My mother taught me about stamina. You'll sit there until all that spinach is gone. My mother taught me the circle of life. I brought you into this world, and I can take you out.


My mother taught me about justice. One day, you'll have kids, and I hope they turn out just like you.


On Mother's Day, we can't say enough good things about our moms, but there's one mother in particular. She is called that, at least, in our text, named Deborah. Deborah, one of the judges found in the Old Testament Book of Judges. I'm calling her the most interesting mom in the world for a couple of reasons.

Number one, she is the only woman in the Bible to become a national leader in the nation of Israel. When I was reading about Deborah this week, the first person that came to my mind was somebody from the modern era, also a prime minister of Israel by the name of Golda Meir. Some of you won't remember her. Some of you do. She became prime minister of Israel in 1969.

She was the fourth and the only female prime minister of that nation, the modern nation of Israel. She was born in Russia, raised in America, immigrated to Israel. She was a mother, a wife, but she became a very strong leader for a number of years until 1974 in that nation.

So Deborah, the most interesting mom in the world because she is that leader, but also because of her profile that we're going to look a little more carefully at in the verses of Judges chapter 4. Now, the Book of Judges, if you know your Bibles, is one of the saddest books in the Bible. It is all about the recurrent failure of the nation who turns away from God to do their own thing.

The phrase that sums it up is this phrase from the book. "And every man did what was right in his own eyes." It was pure, individual moral relativism. Forget any national standard. Forget any divine standard. We do what we want to when we do it. Every man did what was right in his own eyes. It's a very sad book because they keep blowing it over and over again.

But it's one of the most hopeful books because out of that darkness emerged heroes called judges and, in this case, a heroine named Deborah. So we're going to look at traits of her. I'm going to draw you to Judges chapter 4 verse 1, where it says "When Ehud was dead"-- that was one of the previous judges-- "the children of Israel again did evil in the sight of the Lord. So the Lord sold them into the hand of Jabin, the King of Canaan, who reigned in Hazor. The commander of his army was Sisera, who dwelt in Harosheeth Hagoyim.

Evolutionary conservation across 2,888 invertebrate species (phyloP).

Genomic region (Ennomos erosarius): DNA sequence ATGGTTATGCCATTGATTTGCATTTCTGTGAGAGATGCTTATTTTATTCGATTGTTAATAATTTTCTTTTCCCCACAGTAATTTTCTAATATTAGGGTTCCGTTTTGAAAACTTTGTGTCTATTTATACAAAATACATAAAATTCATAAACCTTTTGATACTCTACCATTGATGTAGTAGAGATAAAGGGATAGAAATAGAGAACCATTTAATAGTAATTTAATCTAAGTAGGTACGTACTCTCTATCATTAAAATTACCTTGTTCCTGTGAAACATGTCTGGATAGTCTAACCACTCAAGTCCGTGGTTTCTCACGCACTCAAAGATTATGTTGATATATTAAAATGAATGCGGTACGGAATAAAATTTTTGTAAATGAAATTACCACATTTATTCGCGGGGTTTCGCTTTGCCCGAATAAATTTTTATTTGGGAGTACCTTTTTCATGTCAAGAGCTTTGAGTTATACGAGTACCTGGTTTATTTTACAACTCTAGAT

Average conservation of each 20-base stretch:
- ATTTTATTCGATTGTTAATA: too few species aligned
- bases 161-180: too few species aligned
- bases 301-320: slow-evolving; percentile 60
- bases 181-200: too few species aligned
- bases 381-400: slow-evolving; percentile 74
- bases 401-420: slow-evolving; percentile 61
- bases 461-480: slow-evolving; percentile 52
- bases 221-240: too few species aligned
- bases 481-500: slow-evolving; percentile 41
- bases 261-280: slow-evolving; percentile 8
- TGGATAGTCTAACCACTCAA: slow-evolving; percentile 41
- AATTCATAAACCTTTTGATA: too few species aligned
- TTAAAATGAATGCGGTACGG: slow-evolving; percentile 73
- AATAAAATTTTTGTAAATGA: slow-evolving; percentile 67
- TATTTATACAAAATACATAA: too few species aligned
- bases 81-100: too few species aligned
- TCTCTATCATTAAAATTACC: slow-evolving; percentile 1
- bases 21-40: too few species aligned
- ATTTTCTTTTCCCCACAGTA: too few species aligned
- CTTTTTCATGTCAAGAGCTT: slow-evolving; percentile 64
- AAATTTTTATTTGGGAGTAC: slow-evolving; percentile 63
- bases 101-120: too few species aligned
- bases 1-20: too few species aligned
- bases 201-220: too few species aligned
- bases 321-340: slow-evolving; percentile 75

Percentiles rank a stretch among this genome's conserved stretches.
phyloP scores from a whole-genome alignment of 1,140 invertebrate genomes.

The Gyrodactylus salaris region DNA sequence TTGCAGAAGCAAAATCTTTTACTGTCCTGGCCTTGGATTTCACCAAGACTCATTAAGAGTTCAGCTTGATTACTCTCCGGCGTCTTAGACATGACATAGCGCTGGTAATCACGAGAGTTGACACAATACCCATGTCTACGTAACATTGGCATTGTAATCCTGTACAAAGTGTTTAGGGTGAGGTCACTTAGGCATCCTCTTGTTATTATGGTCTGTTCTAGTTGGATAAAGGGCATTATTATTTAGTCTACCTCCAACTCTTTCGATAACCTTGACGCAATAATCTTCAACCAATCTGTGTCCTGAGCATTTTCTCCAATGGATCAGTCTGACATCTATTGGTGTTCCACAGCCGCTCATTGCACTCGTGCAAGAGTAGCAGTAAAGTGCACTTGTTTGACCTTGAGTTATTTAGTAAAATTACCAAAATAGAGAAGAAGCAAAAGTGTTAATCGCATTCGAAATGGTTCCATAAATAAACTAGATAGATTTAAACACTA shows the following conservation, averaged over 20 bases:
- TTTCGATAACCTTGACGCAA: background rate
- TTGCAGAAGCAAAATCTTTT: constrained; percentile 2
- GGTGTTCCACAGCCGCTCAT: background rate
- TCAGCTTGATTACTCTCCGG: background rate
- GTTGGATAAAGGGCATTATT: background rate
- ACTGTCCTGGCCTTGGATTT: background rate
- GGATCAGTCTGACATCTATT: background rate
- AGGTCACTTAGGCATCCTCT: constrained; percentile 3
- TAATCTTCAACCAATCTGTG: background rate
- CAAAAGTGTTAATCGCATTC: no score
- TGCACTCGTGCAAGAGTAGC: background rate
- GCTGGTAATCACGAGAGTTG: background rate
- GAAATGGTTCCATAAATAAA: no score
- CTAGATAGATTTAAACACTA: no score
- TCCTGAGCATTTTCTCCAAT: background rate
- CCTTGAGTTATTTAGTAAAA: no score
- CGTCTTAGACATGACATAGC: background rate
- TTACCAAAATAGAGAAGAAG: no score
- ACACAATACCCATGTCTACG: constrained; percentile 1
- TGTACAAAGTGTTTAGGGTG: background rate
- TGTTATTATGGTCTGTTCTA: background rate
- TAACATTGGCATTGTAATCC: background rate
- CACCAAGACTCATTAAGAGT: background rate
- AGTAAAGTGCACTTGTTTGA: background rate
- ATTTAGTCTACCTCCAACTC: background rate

And the children of Israel cried out to the Lord, for Jabin had 900 chariots of iron. For 20 years, he harshly oppressed the children of Israel. Now Deborah, a prophetess, the wife of Lapidoth, was judging Israel at that time. And she would sit under the palm tree of Deborah between Ramah and Bethel in the mountains of Ephraim. And the children of Israel came up to her for judgment."

Notice in verse 4, when it introduces this gal, she is first called a prophetess. Now, a prophetess is the feminine of a prophet. A prophetess, her being one puts her in a club that is very unique because very few women in the whole Bible, Old and New Testament, were ever called prophetesses. Miriam was one of them, the sister of Moses, in Exodus chapter 16. Huldah was called a prophetess. She was in Jerusalem under King Josiah in the Book of 2 Kings, chapter 22.

Interestingly, Isaiah's wife was a prophetess. So you've got a prophet married to a prophetess. We don't know her name, but we know her role. Anna, in the New Testament, the gal who was old and she was in the temple and she was praying and waiting for the messiah when Jesus showed up in the temple, was called, in Luke 2, a prophetess. Phillip's four daughters, Acts 21, they're called the four daughters who prophesied.

Other than that, that's it. Those are the women in the Bible who were called prophetesses. Now, the role of a prophet was basically to hear from God, and then to speak for God. So they were like ears and then mouths. They were like Old Testament radios. They received, and then they transmitted the message from God.